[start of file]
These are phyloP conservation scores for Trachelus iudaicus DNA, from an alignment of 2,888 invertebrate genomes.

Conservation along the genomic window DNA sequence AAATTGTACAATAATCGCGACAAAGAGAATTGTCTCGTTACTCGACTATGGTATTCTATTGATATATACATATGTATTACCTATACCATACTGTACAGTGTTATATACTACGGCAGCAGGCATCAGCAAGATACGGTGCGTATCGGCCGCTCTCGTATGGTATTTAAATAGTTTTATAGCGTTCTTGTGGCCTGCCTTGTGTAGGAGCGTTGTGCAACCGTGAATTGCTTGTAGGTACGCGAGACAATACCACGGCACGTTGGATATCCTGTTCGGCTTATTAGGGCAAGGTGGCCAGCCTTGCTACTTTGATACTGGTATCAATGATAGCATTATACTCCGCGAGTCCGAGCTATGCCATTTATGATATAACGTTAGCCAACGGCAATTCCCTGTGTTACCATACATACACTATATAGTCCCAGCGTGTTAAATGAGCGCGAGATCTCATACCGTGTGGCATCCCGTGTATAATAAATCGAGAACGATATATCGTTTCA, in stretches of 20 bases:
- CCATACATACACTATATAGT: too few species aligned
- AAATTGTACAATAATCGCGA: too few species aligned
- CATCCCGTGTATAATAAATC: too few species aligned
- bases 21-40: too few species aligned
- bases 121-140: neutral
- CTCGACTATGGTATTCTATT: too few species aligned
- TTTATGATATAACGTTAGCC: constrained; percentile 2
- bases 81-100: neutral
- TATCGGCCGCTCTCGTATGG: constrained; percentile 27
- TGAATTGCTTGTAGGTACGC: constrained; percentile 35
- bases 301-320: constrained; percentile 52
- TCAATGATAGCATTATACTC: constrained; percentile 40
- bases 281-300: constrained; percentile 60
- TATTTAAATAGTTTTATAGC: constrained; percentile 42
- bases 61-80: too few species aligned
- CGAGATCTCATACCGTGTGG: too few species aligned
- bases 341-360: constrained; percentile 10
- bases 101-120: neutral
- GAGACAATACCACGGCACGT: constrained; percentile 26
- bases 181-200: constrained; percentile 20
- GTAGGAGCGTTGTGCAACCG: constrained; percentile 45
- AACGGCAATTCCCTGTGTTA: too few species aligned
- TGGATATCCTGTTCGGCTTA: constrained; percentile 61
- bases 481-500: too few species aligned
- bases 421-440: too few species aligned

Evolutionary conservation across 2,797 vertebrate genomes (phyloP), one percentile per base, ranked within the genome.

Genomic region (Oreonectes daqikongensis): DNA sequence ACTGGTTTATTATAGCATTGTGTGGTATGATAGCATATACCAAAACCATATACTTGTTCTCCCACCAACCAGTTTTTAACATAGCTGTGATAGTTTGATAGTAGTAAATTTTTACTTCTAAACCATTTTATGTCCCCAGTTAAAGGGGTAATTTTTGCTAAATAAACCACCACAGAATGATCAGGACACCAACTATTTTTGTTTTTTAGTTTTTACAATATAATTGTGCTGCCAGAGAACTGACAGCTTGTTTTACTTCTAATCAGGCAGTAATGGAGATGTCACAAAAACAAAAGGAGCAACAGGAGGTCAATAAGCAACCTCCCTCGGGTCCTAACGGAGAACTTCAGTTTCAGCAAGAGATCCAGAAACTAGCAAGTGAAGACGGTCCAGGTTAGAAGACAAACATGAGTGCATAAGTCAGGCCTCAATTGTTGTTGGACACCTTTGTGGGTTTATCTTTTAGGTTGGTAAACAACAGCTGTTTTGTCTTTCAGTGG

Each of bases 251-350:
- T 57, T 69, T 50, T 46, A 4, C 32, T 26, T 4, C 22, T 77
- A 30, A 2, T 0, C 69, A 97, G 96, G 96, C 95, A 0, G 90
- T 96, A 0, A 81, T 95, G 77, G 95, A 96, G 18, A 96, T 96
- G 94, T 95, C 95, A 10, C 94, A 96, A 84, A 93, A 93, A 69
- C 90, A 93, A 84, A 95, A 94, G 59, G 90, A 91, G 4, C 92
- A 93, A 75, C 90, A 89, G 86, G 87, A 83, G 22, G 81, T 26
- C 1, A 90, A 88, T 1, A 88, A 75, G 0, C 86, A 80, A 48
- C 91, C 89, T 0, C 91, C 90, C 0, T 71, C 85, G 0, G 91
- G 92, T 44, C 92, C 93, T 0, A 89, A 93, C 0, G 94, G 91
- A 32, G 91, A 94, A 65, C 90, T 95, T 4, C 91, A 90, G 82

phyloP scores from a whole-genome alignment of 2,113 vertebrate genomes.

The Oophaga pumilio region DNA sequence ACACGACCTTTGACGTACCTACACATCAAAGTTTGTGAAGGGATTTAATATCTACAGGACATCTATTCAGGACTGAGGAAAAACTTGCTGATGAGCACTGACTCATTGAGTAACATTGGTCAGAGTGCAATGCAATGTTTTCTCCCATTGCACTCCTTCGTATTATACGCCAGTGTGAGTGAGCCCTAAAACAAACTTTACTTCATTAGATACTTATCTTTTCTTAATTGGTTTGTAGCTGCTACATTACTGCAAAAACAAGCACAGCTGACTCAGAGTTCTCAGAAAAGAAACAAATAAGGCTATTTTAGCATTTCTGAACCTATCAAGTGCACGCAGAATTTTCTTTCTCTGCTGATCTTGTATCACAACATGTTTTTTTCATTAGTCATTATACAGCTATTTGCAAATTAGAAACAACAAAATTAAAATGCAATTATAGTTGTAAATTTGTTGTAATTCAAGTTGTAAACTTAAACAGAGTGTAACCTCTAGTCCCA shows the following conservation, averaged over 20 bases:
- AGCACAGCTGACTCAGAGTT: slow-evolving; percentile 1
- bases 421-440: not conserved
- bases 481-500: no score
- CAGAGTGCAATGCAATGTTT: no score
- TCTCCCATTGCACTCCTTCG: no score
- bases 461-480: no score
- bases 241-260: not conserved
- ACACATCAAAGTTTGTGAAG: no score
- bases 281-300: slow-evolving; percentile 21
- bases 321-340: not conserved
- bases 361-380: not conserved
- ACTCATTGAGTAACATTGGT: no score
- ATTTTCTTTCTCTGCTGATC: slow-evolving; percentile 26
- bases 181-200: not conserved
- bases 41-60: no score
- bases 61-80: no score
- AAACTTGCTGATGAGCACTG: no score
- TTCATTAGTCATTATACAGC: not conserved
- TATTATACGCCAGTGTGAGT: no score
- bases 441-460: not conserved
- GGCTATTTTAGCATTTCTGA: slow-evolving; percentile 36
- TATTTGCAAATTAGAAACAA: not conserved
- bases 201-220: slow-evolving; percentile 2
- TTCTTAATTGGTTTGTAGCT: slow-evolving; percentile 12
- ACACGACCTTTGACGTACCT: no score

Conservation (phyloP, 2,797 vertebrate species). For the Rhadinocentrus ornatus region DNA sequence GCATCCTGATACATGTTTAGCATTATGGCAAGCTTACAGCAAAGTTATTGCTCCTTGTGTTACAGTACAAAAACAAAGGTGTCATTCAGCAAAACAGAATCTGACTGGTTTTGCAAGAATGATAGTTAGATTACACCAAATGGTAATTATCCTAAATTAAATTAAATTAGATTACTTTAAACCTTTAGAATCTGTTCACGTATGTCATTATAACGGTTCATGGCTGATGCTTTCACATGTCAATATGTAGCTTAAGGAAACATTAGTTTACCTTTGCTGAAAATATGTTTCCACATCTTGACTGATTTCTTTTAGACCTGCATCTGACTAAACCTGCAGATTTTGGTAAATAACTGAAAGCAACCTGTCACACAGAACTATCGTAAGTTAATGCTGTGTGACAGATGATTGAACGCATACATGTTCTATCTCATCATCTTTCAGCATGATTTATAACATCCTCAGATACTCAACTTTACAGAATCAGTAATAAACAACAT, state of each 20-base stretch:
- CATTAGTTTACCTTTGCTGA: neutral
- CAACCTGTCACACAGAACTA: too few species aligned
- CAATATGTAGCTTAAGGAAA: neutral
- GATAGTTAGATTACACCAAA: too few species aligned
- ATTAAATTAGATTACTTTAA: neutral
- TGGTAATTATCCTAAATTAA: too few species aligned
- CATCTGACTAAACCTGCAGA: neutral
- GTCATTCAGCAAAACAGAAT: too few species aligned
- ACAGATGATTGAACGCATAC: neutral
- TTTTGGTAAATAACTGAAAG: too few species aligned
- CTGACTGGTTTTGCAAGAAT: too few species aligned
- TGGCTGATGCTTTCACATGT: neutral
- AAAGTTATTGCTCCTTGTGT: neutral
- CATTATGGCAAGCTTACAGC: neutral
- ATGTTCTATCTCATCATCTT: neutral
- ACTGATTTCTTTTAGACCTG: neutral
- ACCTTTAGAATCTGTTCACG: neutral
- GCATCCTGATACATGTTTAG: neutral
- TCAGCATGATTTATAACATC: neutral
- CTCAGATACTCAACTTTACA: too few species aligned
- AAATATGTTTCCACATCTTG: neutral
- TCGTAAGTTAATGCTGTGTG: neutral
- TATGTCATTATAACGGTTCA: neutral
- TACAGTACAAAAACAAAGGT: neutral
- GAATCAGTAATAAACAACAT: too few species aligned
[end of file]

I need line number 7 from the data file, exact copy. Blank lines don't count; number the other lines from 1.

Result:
- bases 121-140: neutral